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Coronavirus deaths in Spain surge 30% in a single day

Spain has recorded 209 deaths from COVID-19 in 24 hours. Their death toll has risen up by 30 percent due to this record number of fatalities.

Spain is currently the second hardest hit country in Europe, next to Italy. As of writing, Spain has 18,077 confirmed cases, including 833 deaths and 1,107 recoveries.

On Friday, Spanish authorities declared a state of national emergency, banning all non-essential movement. Officials have reported at least 49 arrests due to violation of the lockdown.

“The tough moments are still to come, those moments when we will continue to see an increase in the number of cases,” said Salvador Illa, Spain’s Minister for Health.

The number of cases and deaths has increased so much in Spain that crematoriums around Madrid, the country’s capital, are operating with a 48-hour delay.

“These are the days where we have to continue making an effort,” said Fernando Simon, the head of the Health Ministry’s Coordination Center for Health Alerts.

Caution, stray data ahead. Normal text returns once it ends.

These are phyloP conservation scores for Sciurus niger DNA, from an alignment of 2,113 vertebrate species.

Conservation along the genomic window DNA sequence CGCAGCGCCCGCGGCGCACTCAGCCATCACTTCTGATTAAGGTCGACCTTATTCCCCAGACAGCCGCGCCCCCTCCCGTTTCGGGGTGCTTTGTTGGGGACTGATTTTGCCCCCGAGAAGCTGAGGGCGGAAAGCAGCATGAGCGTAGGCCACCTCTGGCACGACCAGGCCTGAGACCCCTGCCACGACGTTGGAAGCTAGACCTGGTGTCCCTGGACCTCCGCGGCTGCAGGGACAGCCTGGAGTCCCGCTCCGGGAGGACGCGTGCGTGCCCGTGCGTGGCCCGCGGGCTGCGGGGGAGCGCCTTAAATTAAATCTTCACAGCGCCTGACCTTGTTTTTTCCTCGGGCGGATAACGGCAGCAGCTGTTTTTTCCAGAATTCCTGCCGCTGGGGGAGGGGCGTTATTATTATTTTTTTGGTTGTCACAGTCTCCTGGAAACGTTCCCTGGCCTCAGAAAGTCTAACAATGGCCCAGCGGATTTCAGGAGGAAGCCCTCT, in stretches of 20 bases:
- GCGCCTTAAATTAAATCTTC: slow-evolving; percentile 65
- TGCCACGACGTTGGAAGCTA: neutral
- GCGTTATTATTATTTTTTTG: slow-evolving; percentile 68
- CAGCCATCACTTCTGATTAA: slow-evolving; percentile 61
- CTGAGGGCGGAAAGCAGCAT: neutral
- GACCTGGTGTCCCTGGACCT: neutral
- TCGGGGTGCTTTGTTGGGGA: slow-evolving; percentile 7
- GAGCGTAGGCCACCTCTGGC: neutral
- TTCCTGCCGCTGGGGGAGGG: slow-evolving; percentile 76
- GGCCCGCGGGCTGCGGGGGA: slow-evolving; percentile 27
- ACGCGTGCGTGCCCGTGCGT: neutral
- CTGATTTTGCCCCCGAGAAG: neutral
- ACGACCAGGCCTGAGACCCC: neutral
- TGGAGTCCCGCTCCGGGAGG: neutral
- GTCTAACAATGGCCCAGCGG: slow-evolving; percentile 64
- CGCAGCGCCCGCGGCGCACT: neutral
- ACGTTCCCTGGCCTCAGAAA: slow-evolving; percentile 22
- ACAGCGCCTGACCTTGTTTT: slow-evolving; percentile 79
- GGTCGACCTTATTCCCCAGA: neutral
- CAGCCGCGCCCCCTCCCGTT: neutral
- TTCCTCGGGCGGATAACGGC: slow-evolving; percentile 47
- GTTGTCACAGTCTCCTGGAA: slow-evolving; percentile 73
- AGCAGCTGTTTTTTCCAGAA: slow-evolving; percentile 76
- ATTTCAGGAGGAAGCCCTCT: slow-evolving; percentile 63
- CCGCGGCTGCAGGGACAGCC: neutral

Spain responds swiftly to the pandemic by locking down entire country

Spain has placed very tight restrictions on the freedom of movement of its 46 million citizens. During his statement announcing the country’s state of national emergency, Prime Minister Pedro Sanchez laid out in detail the measures his government would be rolling out to combat the coronavirus after he and his cabinet held a meeting that lasted for over seven hours.

According to the government’s new decrees, movement will only be allowed for people who need to buy food and medicine, people who need to get to work and people who need to go to the hospital, the bank, or to travel to take care of children or the elderly.